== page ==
Friday, December 29, 2006

Sir Isaac Newton's revenge

An interesting article in the New York Times reinforces what I’ve long suspected would happen, the religious right and this current Republican administration have become the “gift that keeps on giving” for the GLBT community and the gay rights movement. The more these people open their mouths and push draconian legislation designed to deny equal rights to gays and lesbians, the more energized and powerful the push-back becomes.

This article focuses on a most unlikely place to see such a dynamic playing out: Kansas. But sure enough the push-back is happening there as well and in a big way ----- and it’s showing up in the census data as proof:

… a 68 percent jump in Kansas households headed by same-sex partners between 2000 and 2005. In 2005, 11 out of every 1,000 couples living together in Kansas reported themselves as same-sex, according to Mr. Gates’s review of the Census Bureau’s annual American Community Survey data, a figure closer than one might expect to those recorded in New Jersey and New York, where 12 and 14 out of every 1,000 couples, respectively, are same-sex.

Kansas! Who would have thought? People who never dreamed they’d one day be out of the closet are now coming out to their friends, family, and neighbors --- in record numbers. And by doing so they are using the best weapon in the fight for gay rights: visibility. Good for them!

What the increase suggests, Mr. Gates said, is not so much that gay Americans are flocking to the state, but that the ones who live there have been galvanized to declare themselves to their neighbors and communities.


The spirited mood here evolved, leaders say, in particular reaction to the disparaging views expressed by several well-known clerics during the campaign over the amendment, and since. Two of them, the Rev. Joe Wright of Central Christian Church and the Rev. Terry Fox of Immanuel Baptist Church, both in Wichita, led the move to introduce a ballot in the state legislature that gave rise to the popular referendum.

At the same time, the vitriol of the Rev. Fred Phelps, of the 80-member Westboro Baptist Church in Topeka, Kan., has grown more extreme in the past two years, as he has begun to protest the funerals of soldiers killed in Iraq on the grounds that they support an army, and a nation, that tolerates homosexuality.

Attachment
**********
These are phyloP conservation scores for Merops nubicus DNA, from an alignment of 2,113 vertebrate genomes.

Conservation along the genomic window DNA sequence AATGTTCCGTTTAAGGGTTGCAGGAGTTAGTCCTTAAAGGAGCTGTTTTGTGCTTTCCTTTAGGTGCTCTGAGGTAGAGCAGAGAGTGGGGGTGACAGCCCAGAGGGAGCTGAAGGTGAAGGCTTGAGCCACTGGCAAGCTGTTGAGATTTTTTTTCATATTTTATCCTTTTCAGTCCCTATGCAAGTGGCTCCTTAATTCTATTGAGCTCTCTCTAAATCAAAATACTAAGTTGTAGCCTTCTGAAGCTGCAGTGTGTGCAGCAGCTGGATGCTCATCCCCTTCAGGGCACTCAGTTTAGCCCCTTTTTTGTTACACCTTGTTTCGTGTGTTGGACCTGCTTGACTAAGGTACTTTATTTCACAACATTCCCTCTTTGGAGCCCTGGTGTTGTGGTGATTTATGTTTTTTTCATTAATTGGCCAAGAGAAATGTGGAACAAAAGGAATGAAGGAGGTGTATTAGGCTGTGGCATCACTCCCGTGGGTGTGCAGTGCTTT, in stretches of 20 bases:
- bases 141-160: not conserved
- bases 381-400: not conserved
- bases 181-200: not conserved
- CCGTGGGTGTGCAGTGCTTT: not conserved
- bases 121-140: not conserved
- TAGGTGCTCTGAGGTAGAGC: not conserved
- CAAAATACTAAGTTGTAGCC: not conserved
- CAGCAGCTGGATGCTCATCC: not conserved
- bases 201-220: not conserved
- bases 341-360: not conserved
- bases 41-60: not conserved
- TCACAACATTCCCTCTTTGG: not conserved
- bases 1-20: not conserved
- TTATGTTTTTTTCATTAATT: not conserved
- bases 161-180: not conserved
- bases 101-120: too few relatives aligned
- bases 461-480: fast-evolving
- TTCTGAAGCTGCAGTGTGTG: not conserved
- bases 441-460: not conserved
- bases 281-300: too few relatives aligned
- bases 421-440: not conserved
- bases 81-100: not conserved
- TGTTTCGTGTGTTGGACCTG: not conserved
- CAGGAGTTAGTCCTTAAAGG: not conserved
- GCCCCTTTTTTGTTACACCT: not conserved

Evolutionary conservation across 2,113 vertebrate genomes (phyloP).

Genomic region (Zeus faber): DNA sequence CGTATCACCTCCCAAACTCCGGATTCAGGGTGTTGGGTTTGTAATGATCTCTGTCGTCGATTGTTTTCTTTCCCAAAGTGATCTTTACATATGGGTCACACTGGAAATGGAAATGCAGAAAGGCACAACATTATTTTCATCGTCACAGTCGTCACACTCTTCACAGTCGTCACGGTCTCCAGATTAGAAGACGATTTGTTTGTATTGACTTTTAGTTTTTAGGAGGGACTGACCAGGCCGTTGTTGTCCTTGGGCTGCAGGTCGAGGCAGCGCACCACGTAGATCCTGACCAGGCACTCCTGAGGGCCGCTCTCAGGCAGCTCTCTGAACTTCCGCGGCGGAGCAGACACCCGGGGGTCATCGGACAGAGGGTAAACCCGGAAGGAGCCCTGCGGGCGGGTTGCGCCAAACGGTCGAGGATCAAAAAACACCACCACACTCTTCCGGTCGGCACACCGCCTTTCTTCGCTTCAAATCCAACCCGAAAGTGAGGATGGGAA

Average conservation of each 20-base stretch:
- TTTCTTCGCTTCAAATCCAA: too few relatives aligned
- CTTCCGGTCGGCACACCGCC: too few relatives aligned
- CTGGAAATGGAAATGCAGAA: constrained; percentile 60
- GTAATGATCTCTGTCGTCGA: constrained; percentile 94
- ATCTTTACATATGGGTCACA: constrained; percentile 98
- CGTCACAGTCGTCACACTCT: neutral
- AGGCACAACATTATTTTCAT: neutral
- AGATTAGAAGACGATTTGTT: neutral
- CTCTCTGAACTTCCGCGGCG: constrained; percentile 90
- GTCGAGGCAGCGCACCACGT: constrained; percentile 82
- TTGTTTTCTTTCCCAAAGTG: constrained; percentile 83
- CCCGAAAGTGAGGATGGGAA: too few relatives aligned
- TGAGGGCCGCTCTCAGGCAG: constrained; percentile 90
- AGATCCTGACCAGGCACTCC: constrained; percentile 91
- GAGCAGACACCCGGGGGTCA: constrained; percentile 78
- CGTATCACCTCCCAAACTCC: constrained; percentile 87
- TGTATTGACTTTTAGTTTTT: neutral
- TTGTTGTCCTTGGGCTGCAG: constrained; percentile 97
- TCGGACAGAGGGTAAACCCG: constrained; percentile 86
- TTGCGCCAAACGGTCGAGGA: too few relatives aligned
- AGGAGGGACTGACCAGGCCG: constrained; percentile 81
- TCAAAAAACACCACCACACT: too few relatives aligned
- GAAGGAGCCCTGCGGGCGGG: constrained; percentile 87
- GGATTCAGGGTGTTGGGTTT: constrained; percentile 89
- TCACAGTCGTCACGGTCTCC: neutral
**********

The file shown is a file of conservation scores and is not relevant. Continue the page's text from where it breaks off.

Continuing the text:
“Every time Fred opens his mouth, it’s good for us,” said Stacey Haynes, an account manager for a technology company who lives in Lenexa with her partner and their adopted daughter. “He’s creating bonds between people.”

It is such an amazing act of courage to come out of the closet. But what makes this article even more of an eye opener is the number of people, “well into midlife and ensconced in long-term relationships”, who decided to come out, apparently “in reaction to what many see as the anti-gay climate that led to the marriage ban [in Kansas].” These are people who are already established in their careers and quite comfortable with their quiet lives in one of the most conservative states in the union. To make such a dramatic and potentially life-changing decision at this point in their lives is both commendable and brave.

My husband and I are not gay, but when we found out we had a gay son our first reaction was to retreat into the very closet our son had just exited. We got a brief taste of the claustrophobia of the closet and irrational fear of detection and it was awful. Though I would guess our initial behavior is not all that unusual for parents in our shoes, we are not proud to admit to it even today. But we also got a very real sense of the balancing act around which our son’s life revolved while he grappled with the reality of his sexual orientation. And more importantly we realized just how much he lost while trying to live his life in the shadows of other people’s expectations.

When we found out about our son, George W. Bush was in full swing campaigning for re-election. A federal gay marriage ban was his tool of choice for whipping his base into a blind frenzy. The anti-gay climate he created was palpable and for us, terrifying. Every emotion we had was heightened by the poisonous homophobia that became so pervasive during that shameful campaign.

Initially it strengthened our resolve to close ourselves off from everyone and everything. We told no one, not even family members we knew would have no problem with our son’s sexual orientation or close friends who themselves had gay children. We avoided everyone for fear of potential cracks in our “everything’s normal” facade. But a funny thing happened while living in hermit-ville ---- we got really pissed. The more people used our precious son for political or religious gain, the more furious my husband and I became. How dare they use our son - those bastards! Slowly our need to come out and squash these creeps like grapes overpowered our need to remain in seclusion. And we knew our best weapon was visibility. We had to put the face of our family and our son on their boogie man.

And so it is with the delicious taste of revenge in my mouth that I point out the ultimate irony, George W. Bush used homophobia to eek into office, but in doing so he unleashed a force that will one day lead to the very thing he used to scare the ignorant: full equality for gays and lesbians. I guess he missed the day his physics teacher taught Newton's Laws of Motion because if he hadn’t, he might have learned that for every action, there is an equal and opposite reaction.

Hat tip to PageOneQ


No comments: